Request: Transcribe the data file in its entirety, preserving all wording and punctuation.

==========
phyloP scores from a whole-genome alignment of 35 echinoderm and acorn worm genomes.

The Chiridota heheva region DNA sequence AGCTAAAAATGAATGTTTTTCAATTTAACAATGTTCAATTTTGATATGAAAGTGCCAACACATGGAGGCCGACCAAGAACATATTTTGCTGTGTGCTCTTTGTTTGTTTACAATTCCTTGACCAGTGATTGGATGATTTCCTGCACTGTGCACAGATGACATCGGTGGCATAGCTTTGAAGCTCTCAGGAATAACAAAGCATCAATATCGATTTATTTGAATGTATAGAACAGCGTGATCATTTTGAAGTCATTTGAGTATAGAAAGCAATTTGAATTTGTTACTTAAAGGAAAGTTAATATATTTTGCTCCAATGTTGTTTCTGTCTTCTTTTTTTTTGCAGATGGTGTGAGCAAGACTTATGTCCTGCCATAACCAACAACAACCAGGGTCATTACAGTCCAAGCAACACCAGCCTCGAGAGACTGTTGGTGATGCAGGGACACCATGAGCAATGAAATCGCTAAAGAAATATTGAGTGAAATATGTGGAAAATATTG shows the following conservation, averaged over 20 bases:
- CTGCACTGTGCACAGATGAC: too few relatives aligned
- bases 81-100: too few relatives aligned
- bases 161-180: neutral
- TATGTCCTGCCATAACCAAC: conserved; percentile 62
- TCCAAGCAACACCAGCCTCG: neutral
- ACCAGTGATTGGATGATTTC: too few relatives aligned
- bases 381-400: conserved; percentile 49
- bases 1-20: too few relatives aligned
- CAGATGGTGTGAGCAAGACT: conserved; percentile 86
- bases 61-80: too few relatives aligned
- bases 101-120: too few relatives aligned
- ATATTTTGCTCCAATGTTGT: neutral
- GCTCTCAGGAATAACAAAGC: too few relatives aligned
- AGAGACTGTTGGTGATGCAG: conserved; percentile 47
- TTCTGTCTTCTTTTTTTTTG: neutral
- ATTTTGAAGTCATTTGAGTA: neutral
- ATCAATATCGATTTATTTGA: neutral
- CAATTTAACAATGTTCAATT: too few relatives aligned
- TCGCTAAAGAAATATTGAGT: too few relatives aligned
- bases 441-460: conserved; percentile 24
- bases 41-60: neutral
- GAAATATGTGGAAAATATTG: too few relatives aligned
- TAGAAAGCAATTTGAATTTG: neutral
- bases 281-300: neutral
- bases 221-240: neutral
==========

phyloP scores from a whole-genome alignment of 35 echinoderm and acorn worm genomes.

The Chiridota heheva region DNA sequence AGCTAAAAATGAATGTTTTTCAATTTAACAATGTTCAATTTTGATATGAAAGTGCCAACACATGGAGGCCGACCAAGAACATATTTTGCTGTGTGCTCTTTGTTTGTTTACAATTCCTTGACCAGTGATTGGATGATTTCCTGCACTGTGCACAGATGACATCGGTGGCATAGCTTTGAAGCTCTCAGGAATAACAAAGCATCAATATCGATTTATTTGAATGTATAGAACAGCGTGATCATTTTGAAGTCATTTGAGTATAGAAAGCAATTTGAATTTGTTACTTAAAGGAAAGTTAATATATTTTGCTCCAATGTTGTTTCTGTCTTCTTTTTTTTTGCAGATGGTGTGAGCAAGACTTATGTCCTGCCATAACCAACAACAACCAGGGTCATTACAGTCCAAGCAACACCAGCCTCGAGAGACTGTTGGTGATGCAGGGACACCATGAGCAATGAAATCGCTAAAGAAATATTGAGTGAAATATGTGGAAAATATTG shows the following conservation, averaged over 20 bases:
- CTGCACTGTGCACAGATGAC: too few relatives aligned
- bases 81-100: too few relatives aligned
- bases 161-180: neutral
- TATGTCCTGCCATAACCAAC: conserved; percentile 62
- TCCAAGCAACACCAGCCTCG: neutral
- ACCAGTGATTGGATGATTTC: too few relatives aligned
- bases 381-400: conserved; percentile 49
- bases 1-20: too few relatives aligned
- CAGATGGTGTGAGCAAGACT: conserved; percentile 86
- bases 61-80: too few relatives aligned
- bases 101-120: too few relatives aligned
- ATATTTTGCTCCAATGTTGT: neutral
- GCTCTCAGGAATAACAAAGC: too few relatives aligned
- AGAGACTGTTGGTGATGCAG: conserved; percentile 47
- TTCTGTCTTCTTTTTTTTTG: neutral
- ATTTTGAAGTCATTTGAGTA: neutral
- ATCAATATCGATTTATTTGA: neutral
- CAATTTAACAATGTTCAATT: too few relatives aligned
- TCGCTAAAGAAATATTGAGT: too few relatives aligned
- bases 441-460: conserved; percentile 24
- bases 41-60: neutral
- GAAATATGTGGAAAATATTG: too few relatives aligned
- TAGAAAGCAATTTGAATTTG: neutral
- bases 281-300: neutral
- bases 221-240: neutral